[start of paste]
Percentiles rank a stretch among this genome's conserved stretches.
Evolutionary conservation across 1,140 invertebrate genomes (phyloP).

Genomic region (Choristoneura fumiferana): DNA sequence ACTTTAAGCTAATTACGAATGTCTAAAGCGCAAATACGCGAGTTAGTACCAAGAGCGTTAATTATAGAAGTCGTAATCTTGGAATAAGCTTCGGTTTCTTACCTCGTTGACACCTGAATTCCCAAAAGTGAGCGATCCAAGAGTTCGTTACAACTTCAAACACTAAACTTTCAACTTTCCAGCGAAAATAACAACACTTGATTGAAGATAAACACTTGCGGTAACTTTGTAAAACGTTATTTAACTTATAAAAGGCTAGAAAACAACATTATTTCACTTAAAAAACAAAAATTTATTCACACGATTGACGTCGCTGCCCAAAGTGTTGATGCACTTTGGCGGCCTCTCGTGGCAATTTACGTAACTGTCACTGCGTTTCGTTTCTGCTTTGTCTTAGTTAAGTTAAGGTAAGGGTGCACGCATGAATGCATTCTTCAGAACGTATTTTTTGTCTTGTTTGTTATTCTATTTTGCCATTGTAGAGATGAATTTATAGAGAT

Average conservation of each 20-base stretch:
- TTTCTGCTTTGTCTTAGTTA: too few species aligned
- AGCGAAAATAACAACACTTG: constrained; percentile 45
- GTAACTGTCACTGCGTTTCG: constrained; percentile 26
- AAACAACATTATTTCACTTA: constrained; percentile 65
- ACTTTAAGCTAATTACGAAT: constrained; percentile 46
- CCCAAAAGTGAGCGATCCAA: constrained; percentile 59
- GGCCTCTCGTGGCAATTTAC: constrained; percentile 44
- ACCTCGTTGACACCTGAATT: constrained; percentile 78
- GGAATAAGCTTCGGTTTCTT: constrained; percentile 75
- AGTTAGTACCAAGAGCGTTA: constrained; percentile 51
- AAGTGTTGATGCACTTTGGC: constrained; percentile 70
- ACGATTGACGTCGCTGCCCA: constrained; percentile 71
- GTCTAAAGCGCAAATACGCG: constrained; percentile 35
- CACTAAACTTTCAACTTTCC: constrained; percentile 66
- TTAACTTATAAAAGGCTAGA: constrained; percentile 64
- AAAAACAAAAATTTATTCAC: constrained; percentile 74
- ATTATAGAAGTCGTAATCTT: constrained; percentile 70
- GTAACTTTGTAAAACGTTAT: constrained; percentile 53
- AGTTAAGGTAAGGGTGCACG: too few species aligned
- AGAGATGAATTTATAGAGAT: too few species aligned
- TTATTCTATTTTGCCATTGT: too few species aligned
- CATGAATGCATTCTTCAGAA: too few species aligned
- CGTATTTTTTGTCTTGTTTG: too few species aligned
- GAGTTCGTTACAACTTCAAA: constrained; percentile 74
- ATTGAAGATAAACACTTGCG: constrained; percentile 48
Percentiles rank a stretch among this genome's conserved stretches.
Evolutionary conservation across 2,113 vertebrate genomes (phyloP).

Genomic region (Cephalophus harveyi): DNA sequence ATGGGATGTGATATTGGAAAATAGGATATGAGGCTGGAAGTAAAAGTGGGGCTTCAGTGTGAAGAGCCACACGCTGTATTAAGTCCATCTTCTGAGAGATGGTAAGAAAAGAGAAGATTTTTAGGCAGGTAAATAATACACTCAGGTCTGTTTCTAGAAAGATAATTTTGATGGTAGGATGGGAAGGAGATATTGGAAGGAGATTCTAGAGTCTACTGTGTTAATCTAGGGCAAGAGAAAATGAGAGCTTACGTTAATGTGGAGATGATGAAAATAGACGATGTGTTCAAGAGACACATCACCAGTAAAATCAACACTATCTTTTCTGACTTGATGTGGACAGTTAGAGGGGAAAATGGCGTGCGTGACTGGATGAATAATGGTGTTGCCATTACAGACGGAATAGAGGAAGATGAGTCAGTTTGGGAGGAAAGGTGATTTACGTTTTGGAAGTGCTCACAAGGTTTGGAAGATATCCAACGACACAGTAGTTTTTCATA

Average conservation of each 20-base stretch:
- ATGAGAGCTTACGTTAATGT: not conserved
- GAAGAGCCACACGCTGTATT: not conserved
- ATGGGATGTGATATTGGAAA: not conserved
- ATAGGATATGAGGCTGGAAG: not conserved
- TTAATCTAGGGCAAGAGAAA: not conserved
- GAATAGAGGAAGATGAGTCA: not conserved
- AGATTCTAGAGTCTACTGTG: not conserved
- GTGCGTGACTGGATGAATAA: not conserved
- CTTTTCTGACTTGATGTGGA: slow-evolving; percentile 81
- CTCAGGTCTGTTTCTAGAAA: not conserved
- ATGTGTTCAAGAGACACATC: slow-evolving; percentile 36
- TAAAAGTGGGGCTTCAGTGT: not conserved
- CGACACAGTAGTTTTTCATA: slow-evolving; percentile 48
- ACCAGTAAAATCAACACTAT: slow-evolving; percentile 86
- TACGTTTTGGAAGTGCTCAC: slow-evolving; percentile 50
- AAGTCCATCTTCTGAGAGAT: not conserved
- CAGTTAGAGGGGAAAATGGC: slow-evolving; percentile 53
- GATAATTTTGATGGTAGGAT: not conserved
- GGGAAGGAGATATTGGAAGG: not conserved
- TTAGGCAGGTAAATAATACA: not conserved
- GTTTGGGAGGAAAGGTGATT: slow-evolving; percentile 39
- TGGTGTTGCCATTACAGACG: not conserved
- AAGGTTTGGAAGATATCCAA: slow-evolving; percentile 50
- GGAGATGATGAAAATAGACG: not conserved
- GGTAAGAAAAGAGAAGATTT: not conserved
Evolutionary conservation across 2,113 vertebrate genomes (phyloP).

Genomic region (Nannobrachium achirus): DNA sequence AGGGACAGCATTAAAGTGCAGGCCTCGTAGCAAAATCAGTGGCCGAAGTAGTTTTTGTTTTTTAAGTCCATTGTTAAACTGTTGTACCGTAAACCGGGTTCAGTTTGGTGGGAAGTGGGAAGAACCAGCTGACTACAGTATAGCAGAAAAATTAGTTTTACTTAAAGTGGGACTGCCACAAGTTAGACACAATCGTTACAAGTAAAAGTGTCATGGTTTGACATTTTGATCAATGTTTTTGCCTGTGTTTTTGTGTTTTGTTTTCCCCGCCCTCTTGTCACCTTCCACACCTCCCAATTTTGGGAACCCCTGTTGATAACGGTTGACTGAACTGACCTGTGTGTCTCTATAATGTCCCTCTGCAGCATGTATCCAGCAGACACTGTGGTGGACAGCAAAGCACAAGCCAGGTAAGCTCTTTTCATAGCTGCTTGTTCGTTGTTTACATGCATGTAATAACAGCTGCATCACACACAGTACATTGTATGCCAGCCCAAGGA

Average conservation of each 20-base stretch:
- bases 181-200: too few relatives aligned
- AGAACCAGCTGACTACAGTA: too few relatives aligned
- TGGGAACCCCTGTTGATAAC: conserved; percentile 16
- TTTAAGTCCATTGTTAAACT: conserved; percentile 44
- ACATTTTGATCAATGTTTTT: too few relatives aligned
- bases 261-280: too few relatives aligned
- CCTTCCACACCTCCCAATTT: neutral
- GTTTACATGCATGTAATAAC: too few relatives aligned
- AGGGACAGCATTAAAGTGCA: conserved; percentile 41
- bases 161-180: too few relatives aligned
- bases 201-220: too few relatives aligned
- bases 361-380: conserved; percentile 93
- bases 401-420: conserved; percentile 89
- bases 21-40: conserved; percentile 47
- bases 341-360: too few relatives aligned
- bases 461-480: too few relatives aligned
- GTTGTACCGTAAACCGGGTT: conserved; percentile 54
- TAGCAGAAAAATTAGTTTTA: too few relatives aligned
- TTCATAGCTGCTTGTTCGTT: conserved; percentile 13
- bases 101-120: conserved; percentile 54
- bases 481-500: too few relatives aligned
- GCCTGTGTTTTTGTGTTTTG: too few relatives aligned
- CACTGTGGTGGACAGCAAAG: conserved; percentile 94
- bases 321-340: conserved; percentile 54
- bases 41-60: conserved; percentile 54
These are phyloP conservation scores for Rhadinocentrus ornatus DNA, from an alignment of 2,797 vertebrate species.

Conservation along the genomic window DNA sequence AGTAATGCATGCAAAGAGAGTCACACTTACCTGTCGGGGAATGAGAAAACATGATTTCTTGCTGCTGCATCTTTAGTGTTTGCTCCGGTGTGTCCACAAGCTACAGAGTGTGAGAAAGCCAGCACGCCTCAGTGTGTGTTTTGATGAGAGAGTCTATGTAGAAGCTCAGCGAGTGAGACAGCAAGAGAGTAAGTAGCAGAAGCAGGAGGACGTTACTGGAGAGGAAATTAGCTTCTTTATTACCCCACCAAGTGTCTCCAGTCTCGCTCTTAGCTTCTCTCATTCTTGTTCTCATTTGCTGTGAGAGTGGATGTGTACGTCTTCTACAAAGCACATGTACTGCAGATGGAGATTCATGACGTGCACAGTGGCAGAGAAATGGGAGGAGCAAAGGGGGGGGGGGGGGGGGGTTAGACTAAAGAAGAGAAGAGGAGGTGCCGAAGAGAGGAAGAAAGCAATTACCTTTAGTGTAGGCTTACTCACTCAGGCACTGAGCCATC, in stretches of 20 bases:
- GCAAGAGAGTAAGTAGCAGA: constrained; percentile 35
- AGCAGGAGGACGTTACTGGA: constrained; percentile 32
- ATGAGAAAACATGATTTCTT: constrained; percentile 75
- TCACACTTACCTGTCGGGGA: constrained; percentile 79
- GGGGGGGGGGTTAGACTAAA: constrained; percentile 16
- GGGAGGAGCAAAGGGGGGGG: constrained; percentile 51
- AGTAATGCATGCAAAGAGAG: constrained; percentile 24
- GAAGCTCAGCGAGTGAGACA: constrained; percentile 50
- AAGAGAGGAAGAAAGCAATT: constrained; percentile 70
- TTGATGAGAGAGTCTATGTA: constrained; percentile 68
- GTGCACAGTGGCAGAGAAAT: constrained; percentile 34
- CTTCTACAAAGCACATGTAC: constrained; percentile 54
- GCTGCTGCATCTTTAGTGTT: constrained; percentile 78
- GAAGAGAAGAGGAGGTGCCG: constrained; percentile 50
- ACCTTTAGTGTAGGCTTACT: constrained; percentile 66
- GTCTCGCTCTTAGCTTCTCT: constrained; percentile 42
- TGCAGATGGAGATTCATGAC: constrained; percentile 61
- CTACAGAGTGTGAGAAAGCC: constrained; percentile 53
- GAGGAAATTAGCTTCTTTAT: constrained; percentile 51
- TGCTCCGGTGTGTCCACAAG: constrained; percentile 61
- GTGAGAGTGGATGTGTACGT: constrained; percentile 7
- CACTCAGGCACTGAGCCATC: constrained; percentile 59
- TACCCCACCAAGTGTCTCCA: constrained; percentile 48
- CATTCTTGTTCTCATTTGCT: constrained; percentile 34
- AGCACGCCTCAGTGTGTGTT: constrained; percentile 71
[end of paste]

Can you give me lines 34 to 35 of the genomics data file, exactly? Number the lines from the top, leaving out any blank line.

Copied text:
- ATGAGAGCTTACGTTAATGT: not conserved
- GAAGAGCCACACGCTGTATT: not conserved